As Figure 3 demonstrates, house prices rose faster than rental values over the past few years, in sharp contrast to the pattern in the 1990-1991 cycle. With the rise in house prices relative to rental rates in recent quarters, the house price/rental value ratio has moved above its long-run average, suggesting that house prices are indeed high relative to rents.
One of the convenient features of the house price/rental value ratio in Figure 3 is that it lends itself nicely to simulations. Therefore, we can answer the question of how far prices have to fall in order to force the house price/rental value ratio back to its long-run average. An instantaneous correction would require house prices to fall by 11% to restore the long-run relationship between house prices and rental values. However, such an abrupt correction would be unprecedented for the U.S. house price series. Following the observation that declines in nominal house prices are unusual, I hold the house price index fixed at its current level and allow the rental price index to grow at its average quarterly rate (approximately 1% per quarter). Under this scenario, the house price/rental value ratio reverts back to its average level by the fourth quarter of 2005. This scenario implies a period of flat prices for three years, which is not remarkably different from the five years of slow appreciation in the early 1990s.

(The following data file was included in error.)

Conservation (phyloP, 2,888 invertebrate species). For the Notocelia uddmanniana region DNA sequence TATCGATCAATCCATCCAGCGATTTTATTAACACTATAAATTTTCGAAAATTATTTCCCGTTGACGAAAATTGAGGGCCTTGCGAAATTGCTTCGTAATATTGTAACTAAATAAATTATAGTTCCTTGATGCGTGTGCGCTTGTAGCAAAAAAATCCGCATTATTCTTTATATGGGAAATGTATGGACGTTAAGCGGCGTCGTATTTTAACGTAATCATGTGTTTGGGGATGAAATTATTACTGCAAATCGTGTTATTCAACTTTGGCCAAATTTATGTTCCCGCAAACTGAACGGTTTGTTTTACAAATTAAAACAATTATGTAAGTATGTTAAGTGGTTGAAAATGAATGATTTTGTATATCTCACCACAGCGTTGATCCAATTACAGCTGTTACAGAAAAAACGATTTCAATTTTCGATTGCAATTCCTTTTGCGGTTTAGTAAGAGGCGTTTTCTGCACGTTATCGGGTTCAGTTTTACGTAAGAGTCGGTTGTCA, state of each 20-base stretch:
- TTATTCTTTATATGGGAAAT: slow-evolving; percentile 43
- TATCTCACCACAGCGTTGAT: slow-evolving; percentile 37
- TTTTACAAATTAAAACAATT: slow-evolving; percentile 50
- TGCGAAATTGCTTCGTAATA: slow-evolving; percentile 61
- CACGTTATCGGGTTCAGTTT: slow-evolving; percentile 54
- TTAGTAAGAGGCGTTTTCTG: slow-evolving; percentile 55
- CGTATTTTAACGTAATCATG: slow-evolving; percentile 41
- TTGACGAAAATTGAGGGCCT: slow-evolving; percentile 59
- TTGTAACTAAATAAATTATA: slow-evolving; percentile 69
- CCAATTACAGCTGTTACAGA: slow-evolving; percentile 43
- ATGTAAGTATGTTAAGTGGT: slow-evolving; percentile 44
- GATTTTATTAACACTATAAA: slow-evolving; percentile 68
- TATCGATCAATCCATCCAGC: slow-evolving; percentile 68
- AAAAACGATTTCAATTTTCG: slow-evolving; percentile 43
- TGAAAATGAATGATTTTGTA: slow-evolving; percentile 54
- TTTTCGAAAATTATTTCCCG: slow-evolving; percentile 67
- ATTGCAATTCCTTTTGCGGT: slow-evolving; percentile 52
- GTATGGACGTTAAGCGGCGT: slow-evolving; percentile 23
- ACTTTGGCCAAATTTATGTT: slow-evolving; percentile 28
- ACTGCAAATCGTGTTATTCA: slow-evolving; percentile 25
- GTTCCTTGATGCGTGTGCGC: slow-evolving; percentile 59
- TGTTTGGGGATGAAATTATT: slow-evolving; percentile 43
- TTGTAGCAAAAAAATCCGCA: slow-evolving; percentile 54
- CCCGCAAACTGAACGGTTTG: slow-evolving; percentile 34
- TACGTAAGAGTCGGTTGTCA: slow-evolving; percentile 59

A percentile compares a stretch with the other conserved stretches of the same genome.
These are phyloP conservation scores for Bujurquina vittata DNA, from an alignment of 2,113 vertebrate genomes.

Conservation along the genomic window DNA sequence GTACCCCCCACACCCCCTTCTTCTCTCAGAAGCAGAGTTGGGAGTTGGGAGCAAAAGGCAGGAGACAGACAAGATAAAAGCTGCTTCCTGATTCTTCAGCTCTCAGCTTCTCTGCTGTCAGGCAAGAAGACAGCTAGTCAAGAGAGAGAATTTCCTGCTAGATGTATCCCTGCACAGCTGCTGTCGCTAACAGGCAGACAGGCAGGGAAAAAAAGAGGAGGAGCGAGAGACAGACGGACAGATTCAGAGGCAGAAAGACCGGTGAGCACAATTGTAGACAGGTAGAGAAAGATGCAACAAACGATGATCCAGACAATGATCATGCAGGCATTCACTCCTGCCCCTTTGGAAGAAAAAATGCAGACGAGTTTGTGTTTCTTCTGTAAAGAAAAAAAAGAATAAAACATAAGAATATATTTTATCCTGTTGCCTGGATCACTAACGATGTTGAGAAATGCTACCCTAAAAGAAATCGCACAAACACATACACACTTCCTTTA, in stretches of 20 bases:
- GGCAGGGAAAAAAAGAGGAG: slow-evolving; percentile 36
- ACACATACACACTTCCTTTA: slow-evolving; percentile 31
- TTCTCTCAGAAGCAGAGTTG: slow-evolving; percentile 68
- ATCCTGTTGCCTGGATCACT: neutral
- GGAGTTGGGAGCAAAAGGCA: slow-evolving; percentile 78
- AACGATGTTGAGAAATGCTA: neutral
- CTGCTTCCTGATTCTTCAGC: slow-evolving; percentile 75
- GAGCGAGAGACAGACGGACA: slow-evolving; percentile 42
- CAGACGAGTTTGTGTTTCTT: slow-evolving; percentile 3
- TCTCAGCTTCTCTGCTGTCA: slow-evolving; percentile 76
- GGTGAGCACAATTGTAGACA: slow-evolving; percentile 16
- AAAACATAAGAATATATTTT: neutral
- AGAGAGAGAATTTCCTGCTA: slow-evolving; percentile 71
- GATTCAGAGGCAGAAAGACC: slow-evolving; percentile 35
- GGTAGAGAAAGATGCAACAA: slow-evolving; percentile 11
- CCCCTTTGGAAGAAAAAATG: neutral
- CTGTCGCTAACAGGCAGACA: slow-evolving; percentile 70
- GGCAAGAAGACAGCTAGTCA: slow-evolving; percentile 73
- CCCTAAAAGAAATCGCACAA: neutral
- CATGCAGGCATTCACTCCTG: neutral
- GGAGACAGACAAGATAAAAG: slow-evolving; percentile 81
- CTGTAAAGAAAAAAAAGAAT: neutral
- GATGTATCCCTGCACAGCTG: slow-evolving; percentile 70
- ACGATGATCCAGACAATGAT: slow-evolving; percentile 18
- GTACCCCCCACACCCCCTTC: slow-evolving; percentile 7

Alternatively, we can look at scenarios where nominal house prices decline (-1% per quarter and -2% per quarter) and rental values grow at their average rate. Under these scenarios, the house price/rental value ratio reverts back to its long-run average by the first quarter of 2004 and the third quarter of 2003, respectively.
In summary, the house price/rental value ratio does not indicate that house prices are drastically out of line with their historical relationship with rental values. Relative balance in the housing market could be restored without the kinds of declines observed in the NASDAQ or in Japanese property markets during the early 1990s.
Krainer, J. 2002. “House Price Dynamics and the Business Cycle.” FRBSF Economic Letter 2002-13 (May 3).
Leamer, E. 2002. “Bubble Trouble? Your Home Has a P/E Ratio Too.” UCLA Anderson School Forecast Quarterly Forecast Journal.